How to collect Middle Eastern art Featured

Dubai is a focal destination for investment in contemporary art



09 August 2011

Contemporary art and sculpture in Dubai is enjoying a growth trend. This is an area that combines two factors: collection of pieces for their own sake, and investment. The art object is a trophy in its own right. Selected with utmost care while paying attention to the demands of the market and the aesthetic preferences of the buyer, the chosen piece becomes a quasi-heirloom and a deeply personal object. The rising popularity in Middle East Art has signalled a surge in the number of art galleries in Dubai.

As the city increasingly establishes itself as a hub for art and culture in the region, discerning art collectors from across the globe descend upon the city in search of the latest trend. We spoke with Artspace Director Sossy Dikijian and owner of Green Art Gallery Yasmin Atassi about the psychology behind collecting art.

“If you’re going to buy an art work you have to enjoy it,” says Dikijian. Founded in 2003, Artspace gallery is located in the Dubai International Financial Centre (DIFC) and represents emerging and established artists from the Middle East. When consulting a potential buyer Dikijian tries to get a feel of the aesthetic tastes of the collector; are they interested in a work with contemporary or modern elements; a piece by a certain artist; or a work made using specific colours, techniques or subject matter? She’ll give a few examples and then discuss the price.

“There’s certainly a diverse range of clientele,” she says. “ Some clients want a piece that reflects their personal tastes while others are interested in “branded” work- the latest trends on the market.” She believes that building a collection off one’s personal style is the best way to go. “You need to believe in the art. Trust it and let it do its part.”

Popular artists represented by Artspace include revered Lebanese painter, sculptor and printmaker Hussein Madi; renowned Egyptian artist Adel El-Siwi and emerging artists such as Lebanese Charbel Samuel Aoun and Moroccan artist Zakaria Ramhani. Middle Eastern art is gaining increasing international exposure,” says Dikijian.

“Just look at the Zoom art fair dedicated to Middle Eastern art which took place in Miami last December or the many international art professionals, curators, and collectors who flocked to Art Dubai this past March. There is an increasing interest in art from the region.”

For Yasmin Atassi, owner of Green Art Gallery, beginning a collection of Middle Eastern Art depends on your budget. “You can either start with collecting established (or as we say "market tested") artists, or invest in younger more emerging artists.” Green Art Gallery represents both emerging and established artists and the gallery’s clients are generally interested in both. Emerging artists include Syrian Jaber Al Azmeh and Lebanese Shawki Youssef. More established or mid- career artists are New York-based Iranian artist Kamrooz Aram and Turkish artists Hale Tenger and Nazif Topcuoglu.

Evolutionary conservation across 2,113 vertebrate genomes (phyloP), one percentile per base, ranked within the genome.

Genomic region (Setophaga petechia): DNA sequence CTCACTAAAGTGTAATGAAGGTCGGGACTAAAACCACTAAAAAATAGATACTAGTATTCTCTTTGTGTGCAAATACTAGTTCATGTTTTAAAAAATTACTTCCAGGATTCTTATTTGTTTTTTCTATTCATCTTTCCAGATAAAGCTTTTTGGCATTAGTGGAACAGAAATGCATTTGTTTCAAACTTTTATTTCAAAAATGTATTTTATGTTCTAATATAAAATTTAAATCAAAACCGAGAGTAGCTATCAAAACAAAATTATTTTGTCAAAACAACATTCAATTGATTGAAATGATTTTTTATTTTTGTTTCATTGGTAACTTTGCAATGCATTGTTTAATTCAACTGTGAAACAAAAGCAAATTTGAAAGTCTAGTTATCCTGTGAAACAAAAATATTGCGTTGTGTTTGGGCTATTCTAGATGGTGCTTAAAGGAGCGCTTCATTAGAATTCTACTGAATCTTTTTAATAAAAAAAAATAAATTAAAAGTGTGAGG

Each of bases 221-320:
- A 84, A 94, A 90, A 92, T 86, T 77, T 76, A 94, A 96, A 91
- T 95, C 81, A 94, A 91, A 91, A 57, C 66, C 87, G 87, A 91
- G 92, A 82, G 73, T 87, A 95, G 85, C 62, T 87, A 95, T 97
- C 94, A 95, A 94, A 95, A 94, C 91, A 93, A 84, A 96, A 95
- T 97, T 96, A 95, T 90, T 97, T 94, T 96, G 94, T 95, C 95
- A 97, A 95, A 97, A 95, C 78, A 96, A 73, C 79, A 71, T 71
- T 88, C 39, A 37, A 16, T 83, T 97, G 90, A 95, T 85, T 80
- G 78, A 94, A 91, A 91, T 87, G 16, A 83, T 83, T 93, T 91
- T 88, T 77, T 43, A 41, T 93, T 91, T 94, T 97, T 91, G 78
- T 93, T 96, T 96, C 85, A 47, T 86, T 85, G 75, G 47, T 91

“Whichever option one chooses, the most important aspect is to invest in thorough research. Visit as many galleries and exhibitions as possible, talk to gallery owners and curators, read art magazines and visit art fairs when possible,” advises Atassi. “One must also research the artist's track record and make sure they are represented by a reputable art gallery. Check out which biennials and residencies they have participated in. Find out which museum or private collections include their work. All these aspects are very important when collecting.”

For the discerning collector interested in the investment value of their art work, how does one tell whether an art piece will have value in the longer term? Atassi explains that usually, if you buy works from a reputable gallery or established artists, the value does not decrease; the work will always retain the same price if not increase in value. “Having said that, no one can really promise that an artwork will double in price. However good research and doing your homework will pay off in making sure that you select works and artists who have a solid career and who will continue to do so in the future. For example, in the case of Kamrooz Aram, a few years ago his work sold for $ 6,000- 8,000 whereas now his prices are between $25,000-28,000.”

In the end, the art work you purchase is the art you will have to live with. While it is impossible to deny the power of the market when collecting contemporary and modern art, both Dikijian and Atassi emphasize following your heart when you buy art. This is the true art of collecting. “I come from the school which believes that everyone should buy something they love first and then think about investment value later,” asserts Atassi. “A true collector buys for the love of art and supports artists whom he truly believes in and not just what the market dictates.”

DIFC, Gate Village, Building 3
Tel: +971 323 0820

Green Art Gallery
Al Quoz 1, Street 8, Al Serkal Avenue
T: +971 4346 9305

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